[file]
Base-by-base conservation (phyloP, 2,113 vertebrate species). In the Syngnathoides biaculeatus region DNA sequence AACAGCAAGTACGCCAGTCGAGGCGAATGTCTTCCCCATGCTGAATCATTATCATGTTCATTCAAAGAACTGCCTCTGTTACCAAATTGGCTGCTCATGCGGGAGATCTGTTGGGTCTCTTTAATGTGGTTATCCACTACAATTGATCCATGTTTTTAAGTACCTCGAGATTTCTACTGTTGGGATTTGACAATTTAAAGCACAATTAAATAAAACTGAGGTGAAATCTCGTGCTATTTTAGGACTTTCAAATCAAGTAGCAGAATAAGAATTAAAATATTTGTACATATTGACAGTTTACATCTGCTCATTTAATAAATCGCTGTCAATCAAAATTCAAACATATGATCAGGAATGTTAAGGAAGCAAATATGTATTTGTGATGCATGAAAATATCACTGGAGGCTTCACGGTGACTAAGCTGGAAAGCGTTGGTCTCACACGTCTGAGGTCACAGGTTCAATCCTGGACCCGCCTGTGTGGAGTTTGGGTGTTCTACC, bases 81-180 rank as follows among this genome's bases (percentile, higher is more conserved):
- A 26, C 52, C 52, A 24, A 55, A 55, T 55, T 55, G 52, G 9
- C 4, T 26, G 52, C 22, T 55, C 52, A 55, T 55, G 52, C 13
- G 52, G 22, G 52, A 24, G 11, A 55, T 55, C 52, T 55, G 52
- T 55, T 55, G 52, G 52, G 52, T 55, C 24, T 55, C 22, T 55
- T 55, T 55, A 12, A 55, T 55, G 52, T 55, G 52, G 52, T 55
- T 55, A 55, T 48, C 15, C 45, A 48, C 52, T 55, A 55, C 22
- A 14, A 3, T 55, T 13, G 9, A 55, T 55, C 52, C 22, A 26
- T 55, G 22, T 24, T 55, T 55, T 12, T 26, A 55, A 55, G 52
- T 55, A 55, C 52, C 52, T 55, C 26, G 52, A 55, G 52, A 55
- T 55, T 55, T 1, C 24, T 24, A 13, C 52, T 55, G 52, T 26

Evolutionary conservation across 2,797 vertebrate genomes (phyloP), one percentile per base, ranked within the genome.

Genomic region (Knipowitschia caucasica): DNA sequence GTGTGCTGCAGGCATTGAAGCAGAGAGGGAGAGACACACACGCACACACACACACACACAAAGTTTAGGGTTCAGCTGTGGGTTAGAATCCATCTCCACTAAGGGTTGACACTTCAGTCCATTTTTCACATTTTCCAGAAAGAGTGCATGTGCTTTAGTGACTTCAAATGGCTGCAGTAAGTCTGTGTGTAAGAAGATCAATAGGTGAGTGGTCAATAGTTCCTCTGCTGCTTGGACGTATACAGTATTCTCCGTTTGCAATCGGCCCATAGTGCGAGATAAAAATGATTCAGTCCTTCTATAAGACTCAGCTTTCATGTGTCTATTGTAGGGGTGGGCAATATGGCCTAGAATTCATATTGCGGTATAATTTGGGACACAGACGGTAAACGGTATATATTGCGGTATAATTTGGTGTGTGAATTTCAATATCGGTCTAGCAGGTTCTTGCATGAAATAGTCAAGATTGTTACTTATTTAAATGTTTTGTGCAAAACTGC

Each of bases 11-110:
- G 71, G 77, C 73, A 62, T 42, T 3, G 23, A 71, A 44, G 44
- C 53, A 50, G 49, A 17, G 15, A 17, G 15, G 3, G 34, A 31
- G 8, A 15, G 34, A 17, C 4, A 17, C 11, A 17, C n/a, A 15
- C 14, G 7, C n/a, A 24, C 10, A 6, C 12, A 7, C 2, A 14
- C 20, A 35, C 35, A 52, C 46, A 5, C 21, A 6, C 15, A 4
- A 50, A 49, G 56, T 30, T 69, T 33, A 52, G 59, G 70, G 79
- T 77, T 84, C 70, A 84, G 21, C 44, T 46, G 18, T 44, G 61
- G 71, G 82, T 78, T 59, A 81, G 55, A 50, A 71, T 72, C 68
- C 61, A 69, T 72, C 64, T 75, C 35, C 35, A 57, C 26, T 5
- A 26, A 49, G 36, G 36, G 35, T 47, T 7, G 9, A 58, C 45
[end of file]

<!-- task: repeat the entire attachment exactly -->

Base-by-base conservation (phyloP, 2,113 vertebrate species). In the Syngnathoides biaculeatus region DNA sequence AACAGCAAGTACGCCAGTCGAGGCGAATGTCTTCCCCATGCTGAATCATTATCATGTTCATTCAAAGAACTGCCTCTGTTACCAAATTGGCTGCTCATGCGGGAGATCTGTTGGGTCTCTTTAATGTGGTTATCCACTACAATTGATCCATGTTTTTAAGTACCTCGAGATTTCTACTGTTGGGATTTGACAATTTAAAGCACAATTAAATAAAACTGAGGTGAAATCTCGTGCTATTTTAGGACTTTCAAATCAAGTAGCAGAATAAGAATTAAAATATTTGTACATATTGACAGTTTACATCTGCTCATTTAATAAATCGCTGTCAATCAAAATTCAAACATATGATCAGGAATGTTAAGGAAGCAAATATGTATTTGTGATGCATGAAAATATCACTGGAGGCTTCACGGTGACTAAGCTGGAAAGCGTTGGTCTCACACGTCTGAGGTCACAGGTTCAATCCTGGACCCGCCTGTGTGGAGTTTGGGTGTTCTACC, bases 81-180 rank as follows among this genome's bases (percentile, higher is more conserved):
- A 26, C 52, C 52, A 24, A 55, A 55, T 55, T 55, G 52, G 9
- C 4, T 26, G 52, C 22, T 55, C 52, A 55, T 55, G 52, C 13
- G 52, G 22, G 52, A 24, G 11, A 55, T 55, C 52, T 55, G 52
- T 55, T 55, G 52, G 52, G 52, T 55, C 24, T 55, C 22, T 55
- T 55, T 55, A 12, A 55, T 55, G 52, T 55, G 52, G 52, T 55
- T 55, A 55, T 48, C 15, C 45, A 48, C 52, T 55, A 55, C 22
- A 14, A 3, T 55, T 13, G 9, A 55, T 55, C 52, C 22, A 26
- T 55, G 22, T 24, T 55, T 55, T 12, T 26, A 55, A 55, G 52
- T 55, A 55, C 52, C 52, T 55, C 26, G 52, A 55, G 52, A 55
- T 55, T 55, T 1, C 24, T 24, A 13, C 52, T 55, G 52, T 26

Evolutionary conservation across 2,797 vertebrate genomes (phyloP), one percentile per base, ranked within the genome.

Genomic region (Knipowitschia caucasica): DNA sequence GTGTGCTGCAGGCATTGAAGCAGAGAGGGAGAGACACACACGCACACACACACACACACAAAGTTTAGGGTTCAGCTGTGGGTTAGAATCCATCTCCACTAAGGGTTGACACTTCAGTCCATTTTTCACATTTTCCAGAAAGAGTGCATGTGCTTTAGTGACTTCAAATGGCTGCAGTAAGTCTGTGTGTAAGAAGATCAATAGGTGAGTGGTCAATAGTTCCTCTGCTGCTTGGACGTATACAGTATTCTCCGTTTGCAATCGGCCCATAGTGCGAGATAAAAATGATTCAGTCCTTCTATAAGACTCAGCTTTCATGTGTCTATTGTAGGGGTGGGCAATATGGCCTAGAATTCATATTGCGGTATAATTTGGGACACAGACGGTAAACGGTATATATTGCGGTATAATTTGGTGTGTGAATTTCAATATCGGTCTAGCAGGTTCTTGCATGAAATAGTCAAGATTGTTACTTATTTAAATGTTTTGTGCAAAACTGC

Each of bases 11-110:
- G 71, G 77, C 73, A 62, T 42, T 3, G 23, A 71, A 44, G 44
- C 53, A 50, G 49, A 17, G 15, A 17, G 15, G 3, G 34, A 31
- G 8, A 15, G 34, A 17, C 4, A 17, C 11, A 17, C n/a, A 15
- C 14, G 7, C n/a, A 24, C 10, A 6, C 12, A 7, C 2, A 14
- C 20, A 35, C 35, A 52, C 46, A 5, C 21, A 6, C 15, A 4
- A 50, A 49, G 56, T 30, T 69, T 33, A 52, G 59, G 70, G 79
- T 77, T 84, C 70, A 84, G 21, C 44, T 46, G 18, T 44, G 61
- G 71, G 82, T 78, T 59, A 81, G 55, A 50, A 71, T 72, C 68
- C 61, A 69, T 72, C 64, T 75, C 35, C 35, A 57, C 26, T 5
- A 26, A 49, G 36, G 36, G 35, T 47, T 7, G 9, A 58, C 45